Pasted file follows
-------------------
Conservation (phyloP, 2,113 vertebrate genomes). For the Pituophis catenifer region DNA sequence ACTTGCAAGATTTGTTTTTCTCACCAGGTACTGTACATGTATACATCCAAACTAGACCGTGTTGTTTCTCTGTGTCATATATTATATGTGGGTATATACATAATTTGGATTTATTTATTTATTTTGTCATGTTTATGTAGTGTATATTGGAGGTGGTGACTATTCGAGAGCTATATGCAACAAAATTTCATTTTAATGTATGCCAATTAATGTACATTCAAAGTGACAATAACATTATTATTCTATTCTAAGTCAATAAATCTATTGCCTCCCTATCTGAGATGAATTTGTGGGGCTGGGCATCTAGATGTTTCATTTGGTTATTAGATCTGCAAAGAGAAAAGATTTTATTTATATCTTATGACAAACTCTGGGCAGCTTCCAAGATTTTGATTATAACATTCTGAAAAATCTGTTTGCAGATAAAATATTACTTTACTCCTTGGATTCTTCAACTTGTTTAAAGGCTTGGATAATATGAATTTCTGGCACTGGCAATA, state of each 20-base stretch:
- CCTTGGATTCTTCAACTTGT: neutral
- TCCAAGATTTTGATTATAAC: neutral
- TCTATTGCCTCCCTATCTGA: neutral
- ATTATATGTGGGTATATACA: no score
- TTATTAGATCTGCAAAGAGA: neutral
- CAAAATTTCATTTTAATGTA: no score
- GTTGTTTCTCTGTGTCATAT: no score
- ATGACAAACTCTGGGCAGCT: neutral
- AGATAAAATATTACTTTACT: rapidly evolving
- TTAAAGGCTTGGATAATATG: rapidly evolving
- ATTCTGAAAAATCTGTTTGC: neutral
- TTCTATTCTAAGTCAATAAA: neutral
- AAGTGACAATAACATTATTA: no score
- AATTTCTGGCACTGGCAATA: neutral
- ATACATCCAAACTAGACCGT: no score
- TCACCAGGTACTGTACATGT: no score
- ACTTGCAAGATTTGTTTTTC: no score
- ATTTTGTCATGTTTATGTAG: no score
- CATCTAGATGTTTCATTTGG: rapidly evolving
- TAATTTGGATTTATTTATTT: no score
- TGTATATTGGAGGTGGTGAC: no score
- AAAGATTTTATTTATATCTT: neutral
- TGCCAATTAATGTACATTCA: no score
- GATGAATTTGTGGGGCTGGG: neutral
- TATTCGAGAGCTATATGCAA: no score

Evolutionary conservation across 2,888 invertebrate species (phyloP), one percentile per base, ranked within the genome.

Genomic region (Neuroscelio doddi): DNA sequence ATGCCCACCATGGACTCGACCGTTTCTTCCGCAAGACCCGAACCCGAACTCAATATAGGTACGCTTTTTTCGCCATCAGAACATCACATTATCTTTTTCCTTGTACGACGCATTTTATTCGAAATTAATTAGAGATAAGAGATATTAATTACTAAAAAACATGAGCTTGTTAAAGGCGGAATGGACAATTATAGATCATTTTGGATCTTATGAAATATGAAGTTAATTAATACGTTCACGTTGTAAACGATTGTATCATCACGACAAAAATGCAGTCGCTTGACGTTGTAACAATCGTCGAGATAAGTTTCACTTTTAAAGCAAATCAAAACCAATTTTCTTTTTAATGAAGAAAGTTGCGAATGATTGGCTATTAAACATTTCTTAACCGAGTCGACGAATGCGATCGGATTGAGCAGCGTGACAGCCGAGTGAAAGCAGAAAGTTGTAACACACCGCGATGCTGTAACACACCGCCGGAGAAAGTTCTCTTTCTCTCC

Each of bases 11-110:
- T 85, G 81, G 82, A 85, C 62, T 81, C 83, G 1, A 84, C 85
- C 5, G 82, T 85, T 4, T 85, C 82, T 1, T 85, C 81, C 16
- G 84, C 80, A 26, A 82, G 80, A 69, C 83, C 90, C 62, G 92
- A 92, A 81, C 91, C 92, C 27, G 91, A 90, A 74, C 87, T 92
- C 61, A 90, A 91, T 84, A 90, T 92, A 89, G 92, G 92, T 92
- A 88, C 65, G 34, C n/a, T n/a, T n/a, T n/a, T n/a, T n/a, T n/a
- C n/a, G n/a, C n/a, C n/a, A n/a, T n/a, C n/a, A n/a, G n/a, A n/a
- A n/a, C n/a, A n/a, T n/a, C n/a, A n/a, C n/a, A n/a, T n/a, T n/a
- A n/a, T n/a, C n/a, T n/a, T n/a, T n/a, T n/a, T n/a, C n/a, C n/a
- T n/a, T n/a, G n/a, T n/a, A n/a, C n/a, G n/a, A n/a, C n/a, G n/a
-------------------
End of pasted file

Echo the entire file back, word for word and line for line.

Conservation (phyloP, 2,113 vertebrate genomes). For the Pituophis catenifer region DNA sequence ACTTGCAAGATTTGTTTTTCTCACCAGGTACTGTACATGTATACATCCAAACTAGACCGTGTTGTTTCTCTGTGTCATATATTATATGTGGGTATATACATAATTTGGATTTATTTATTTATTTTGTCATGTTTATGTAGTGTATATTGGAGGTGGTGACTATTCGAGAGCTATATGCAACAAAATTTCATTTTAATGTATGCCAATTAATGTACATTCAAAGTGACAATAACATTATTATTCTATTCTAAGTCAATAAATCTATTGCCTCCCTATCTGAGATGAATTTGTGGGGCTGGGCATCTAGATGTTTCATTTGGTTATTAGATCTGCAAAGAGAAAAGATTTTATTTATATCTTATGACAAACTCTGGGCAGCTTCCAAGATTTTGATTATAACATTCTGAAAAATCTGTTTGCAGATAAAATATTACTTTACTCCTTGGATTCTTCAACTTGTTTAAAGGCTTGGATAATATGAATTTCTGGCACTGGCAATA, state of each 20-base stretch:
- CCTTGGATTCTTCAACTTGT: neutral
- TCCAAGATTTTGATTATAAC: neutral
- TCTATTGCCTCCCTATCTGA: neutral
- ATTATATGTGGGTATATACA: no score
- TTATTAGATCTGCAAAGAGA: neutral
- CAAAATTTCATTTTAATGTA: no score
- GTTGTTTCTCTGTGTCATAT: no score
- ATGACAAACTCTGGGCAGCT: neutral
- AGATAAAATATTACTTTACT: rapidly evolving
- TTAAAGGCTTGGATAATATG: rapidly evolving
- ATTCTGAAAAATCTGTTTGC: neutral
- TTCTATTCTAAGTCAATAAA: neutral
- AAGTGACAATAACATTATTA: no score
- AATTTCTGGCACTGGCAATA: neutral
- ATACATCCAAACTAGACCGT: no score
- TCACCAGGTACTGTACATGT: no score
- ACTTGCAAGATTTGTTTTTC: no score
- ATTTTGTCATGTTTATGTAG: no score
- CATCTAGATGTTTCATTTGG: rapidly evolving
- TAATTTGGATTTATTTATTT: no score
- TGTATATTGGAGGTGGTGAC: no score
- AAAGATTTTATTTATATCTT: neutral
- TGCCAATTAATGTACATTCA: no score
- GATGAATTTGTGGGGCTGGG: neutral
- TATTCGAGAGCTATATGCAA: no score

Evolutionary conservation across 2,888 invertebrate species (phyloP), one percentile per base, ranked within the genome.

Genomic region (Neuroscelio doddi): DNA sequence ATGCCCACCATGGACTCGACCGTTTCTTCCGCAAGACCCGAACCCGAACTCAATATAGGTACGCTTTTTTCGCCATCAGAACATCACATTATCTTTTTCCTTGTACGACGCATTTTATTCGAAATTAATTAGAGATAAGAGATATTAATTACTAAAAAACATGAGCTTGTTAAAGGCGGAATGGACAATTATAGATCATTTTGGATCTTATGAAATATGAAGTTAATTAATACGTTCACGTTGTAAACGATTGTATCATCACGACAAAAATGCAGTCGCTTGACGTTGTAACAATCGTCGAGATAAGTTTCACTTTTAAAGCAAATCAAAACCAATTTTCTTTTTAATGAAGAAAGTTGCGAATGATTGGCTATTAAACATTTCTTAACCGAGTCGACGAATGCGATCGGATTGAGCAGCGTGACAGCCGAGTGAAAGCAGAAAGTTGTAACACACCGCGATGCTGTAACACACCGCCGGAGAAAGTTCTCTTTCTCTCC

Each of bases 11-110:
- T 85, G 81, G 82, A 85, C 62, T 81, C 83, G 1, A 84, C 85
- C 5, G 82, T 85, T 4, T 85, C 82, T 1, T 85, C 81, C 16
- G 84, C 80, A 26, A 82, G 80, A 69, C 83, C 90, C 62, G 92
- A 92, A 81, C 91, C 92, C 27, G 91, A 90, A 74, C 87, T 92
- C 61, A 90, A 91, T 84, A 90, T 92, A 89, G 92, G 92, T 92
- A 88, C 65, G 34, C n/a, T n/a, T n/a, T n/a, T n/a, T n/a, T n/a
- C n/a, G n/a, C n/a, C n/a, A n/a, T n/a, C n/a, A n/a, G n/a, A n/a
- A n/a, C n/a, A n/a, T n/a, C n/a, A n/a, C n/a, A n/a, T n/a, T n/a
- A n/a, T n/a, C n/a, T n/a, T n/a, T n/a, T n/a, T n/a, C n/a, C n/a
- T n/a, T n/a, G n/a, T n/a, A n/a, C n/a, G n/a, A n/a, C n/a, G n/a